Saturday, March 3, 2018

Arranging to Get Tired

The poet David Whyte often suggests that one way to step further beyond the knowns of your life is to arrange to get tired of yourself. Maybe the poem you wrote in a fit of inspiration once felt electric and dazzled the audiences you read it to. But after a year or two of reading the same poem, perhaps it’s losing a little of its luster and you find yourself going through the motions? That’s the moment when the next new thing you need will jump out. But only if you notice that the glorious you from yesterday is now the so-so you of today will the exciting you of tomorrow.

So giving workshop after workshop with some of the same material, I still feel its power to evoke good music and brighten a room, but some part of myself  a bit bored by the same old tricks is hungry for a new dimension. And lo and behold, they have emerged. I’m talking about little things like having the improvisers in Boom Chick a Boom start playing after I sing a phrase as a jumping off point for both ideas and phrase length. Like the class ending a bit early (almost never happens!) so I had the group repeat the dance in super-slow motion. Ha ha! Used up the time and was interesting at the same time! Or the class was longer than I thought and I turned the task over to the kids to make up something new. New little details that will keep all these tried-and-true sequences alive and present in the moment.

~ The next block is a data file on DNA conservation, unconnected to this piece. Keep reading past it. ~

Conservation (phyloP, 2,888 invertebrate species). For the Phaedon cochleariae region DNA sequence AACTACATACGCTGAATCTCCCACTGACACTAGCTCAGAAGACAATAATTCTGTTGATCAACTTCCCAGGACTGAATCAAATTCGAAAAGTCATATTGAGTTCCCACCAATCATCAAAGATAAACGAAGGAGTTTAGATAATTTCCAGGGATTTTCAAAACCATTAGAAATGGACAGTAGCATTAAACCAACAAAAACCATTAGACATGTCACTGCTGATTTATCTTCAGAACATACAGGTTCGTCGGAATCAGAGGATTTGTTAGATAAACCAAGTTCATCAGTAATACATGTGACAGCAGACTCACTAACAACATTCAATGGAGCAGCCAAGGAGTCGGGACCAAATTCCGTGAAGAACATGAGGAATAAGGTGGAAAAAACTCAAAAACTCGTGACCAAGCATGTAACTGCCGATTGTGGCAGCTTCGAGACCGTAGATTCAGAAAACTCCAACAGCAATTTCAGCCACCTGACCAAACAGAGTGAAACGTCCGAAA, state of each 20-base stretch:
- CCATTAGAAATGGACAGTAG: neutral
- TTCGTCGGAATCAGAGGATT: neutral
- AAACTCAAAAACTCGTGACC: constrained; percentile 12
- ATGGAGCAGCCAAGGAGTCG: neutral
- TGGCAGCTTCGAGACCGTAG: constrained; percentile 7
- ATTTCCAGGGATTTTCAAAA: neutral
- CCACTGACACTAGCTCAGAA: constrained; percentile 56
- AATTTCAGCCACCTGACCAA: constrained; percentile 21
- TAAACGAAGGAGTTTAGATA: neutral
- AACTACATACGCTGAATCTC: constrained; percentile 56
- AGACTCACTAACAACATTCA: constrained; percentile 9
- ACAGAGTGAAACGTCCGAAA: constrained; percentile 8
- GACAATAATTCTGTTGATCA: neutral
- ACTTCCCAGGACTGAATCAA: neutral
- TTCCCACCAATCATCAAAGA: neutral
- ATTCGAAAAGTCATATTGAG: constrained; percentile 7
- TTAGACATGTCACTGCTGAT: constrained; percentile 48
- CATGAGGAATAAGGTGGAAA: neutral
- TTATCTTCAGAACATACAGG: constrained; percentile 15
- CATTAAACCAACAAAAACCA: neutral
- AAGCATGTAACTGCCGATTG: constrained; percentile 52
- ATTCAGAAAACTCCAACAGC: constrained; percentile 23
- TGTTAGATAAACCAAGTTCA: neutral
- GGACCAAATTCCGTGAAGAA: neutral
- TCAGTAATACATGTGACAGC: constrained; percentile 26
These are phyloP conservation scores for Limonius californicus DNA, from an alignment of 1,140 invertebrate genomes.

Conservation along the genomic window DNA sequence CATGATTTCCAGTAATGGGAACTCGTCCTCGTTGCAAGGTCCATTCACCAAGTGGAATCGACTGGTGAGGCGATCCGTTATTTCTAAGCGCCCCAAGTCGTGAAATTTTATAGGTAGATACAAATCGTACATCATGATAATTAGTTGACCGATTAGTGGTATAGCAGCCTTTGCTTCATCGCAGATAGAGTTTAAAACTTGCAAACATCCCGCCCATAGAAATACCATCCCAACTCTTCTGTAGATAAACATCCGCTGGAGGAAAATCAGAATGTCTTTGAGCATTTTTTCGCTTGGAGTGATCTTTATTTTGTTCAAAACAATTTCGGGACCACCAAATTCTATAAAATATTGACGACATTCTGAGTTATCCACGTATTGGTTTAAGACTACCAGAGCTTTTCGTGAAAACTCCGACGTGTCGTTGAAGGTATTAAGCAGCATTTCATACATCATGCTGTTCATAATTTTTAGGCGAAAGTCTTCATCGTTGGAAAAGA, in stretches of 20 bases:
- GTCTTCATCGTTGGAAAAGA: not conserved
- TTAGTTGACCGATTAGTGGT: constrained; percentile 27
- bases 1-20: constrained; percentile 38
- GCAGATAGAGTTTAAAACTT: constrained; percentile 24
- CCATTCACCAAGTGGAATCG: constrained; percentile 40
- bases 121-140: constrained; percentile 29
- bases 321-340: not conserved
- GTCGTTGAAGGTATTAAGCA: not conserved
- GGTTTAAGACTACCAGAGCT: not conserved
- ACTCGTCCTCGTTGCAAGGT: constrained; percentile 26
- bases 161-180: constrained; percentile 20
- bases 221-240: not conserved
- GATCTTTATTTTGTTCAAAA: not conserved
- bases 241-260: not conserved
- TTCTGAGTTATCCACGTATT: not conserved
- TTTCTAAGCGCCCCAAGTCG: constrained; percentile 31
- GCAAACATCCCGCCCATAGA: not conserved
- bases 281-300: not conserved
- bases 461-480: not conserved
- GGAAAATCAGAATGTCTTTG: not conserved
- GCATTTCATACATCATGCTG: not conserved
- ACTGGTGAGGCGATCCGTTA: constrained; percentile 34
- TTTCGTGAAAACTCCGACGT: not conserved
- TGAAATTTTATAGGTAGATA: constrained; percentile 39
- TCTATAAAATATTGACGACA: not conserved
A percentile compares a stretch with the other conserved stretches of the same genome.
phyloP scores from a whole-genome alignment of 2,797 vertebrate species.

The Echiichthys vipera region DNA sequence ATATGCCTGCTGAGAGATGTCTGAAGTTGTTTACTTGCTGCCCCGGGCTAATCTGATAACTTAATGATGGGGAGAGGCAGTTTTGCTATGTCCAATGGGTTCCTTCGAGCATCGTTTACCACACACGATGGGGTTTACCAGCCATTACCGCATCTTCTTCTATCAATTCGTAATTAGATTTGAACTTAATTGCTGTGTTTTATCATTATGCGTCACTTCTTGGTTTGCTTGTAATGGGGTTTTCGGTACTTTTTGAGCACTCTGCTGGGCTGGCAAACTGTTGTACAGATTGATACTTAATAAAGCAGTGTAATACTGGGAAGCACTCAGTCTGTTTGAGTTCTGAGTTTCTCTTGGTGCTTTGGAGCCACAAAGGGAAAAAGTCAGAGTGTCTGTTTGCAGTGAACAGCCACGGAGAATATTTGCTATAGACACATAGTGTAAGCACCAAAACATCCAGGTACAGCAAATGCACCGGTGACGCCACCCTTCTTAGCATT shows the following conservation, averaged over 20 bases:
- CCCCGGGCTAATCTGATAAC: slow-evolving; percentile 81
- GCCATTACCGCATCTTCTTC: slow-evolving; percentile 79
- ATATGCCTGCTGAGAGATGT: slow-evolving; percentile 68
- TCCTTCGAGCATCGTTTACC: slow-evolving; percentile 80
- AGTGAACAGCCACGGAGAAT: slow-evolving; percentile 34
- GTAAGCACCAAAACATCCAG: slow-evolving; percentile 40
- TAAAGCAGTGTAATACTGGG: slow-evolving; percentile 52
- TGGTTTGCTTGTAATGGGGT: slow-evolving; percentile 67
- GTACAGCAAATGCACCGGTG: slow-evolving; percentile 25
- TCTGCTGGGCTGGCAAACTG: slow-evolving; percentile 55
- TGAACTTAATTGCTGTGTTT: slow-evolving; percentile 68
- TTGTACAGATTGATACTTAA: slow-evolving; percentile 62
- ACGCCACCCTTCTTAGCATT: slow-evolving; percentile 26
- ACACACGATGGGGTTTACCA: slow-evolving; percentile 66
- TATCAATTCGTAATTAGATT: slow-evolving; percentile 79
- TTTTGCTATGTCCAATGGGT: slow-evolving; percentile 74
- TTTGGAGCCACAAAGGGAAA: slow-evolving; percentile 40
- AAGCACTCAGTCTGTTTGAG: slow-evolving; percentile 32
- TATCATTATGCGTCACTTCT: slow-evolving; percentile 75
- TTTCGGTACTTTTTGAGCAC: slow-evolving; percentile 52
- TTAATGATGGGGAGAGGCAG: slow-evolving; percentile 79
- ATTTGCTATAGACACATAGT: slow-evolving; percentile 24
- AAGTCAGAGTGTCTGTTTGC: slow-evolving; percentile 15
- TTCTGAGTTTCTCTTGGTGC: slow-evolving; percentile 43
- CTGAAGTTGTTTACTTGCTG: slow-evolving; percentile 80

Jazz vibraphonist Stefon Harris once said that if he’s not taking risks on the performance bandstand, then he’s just practicing in front of people. Because my work is based on a ping I hit out to the students and the pong they hit back, there’s a built in dynamic of keeping things perpetually new and fresh and present. So many exciting little ideas have emerged, some of which I will remember (also important) and include in my bag of tricks until they get tired and the next emerges. And that’s why five weeks of nearly non-stop teaching to all ages and in many different settings gets me up each morning eager and finds me ending the day refreshed. By arranging to get tired, you plant the seeds of your own awakening.

(Feb. 28)

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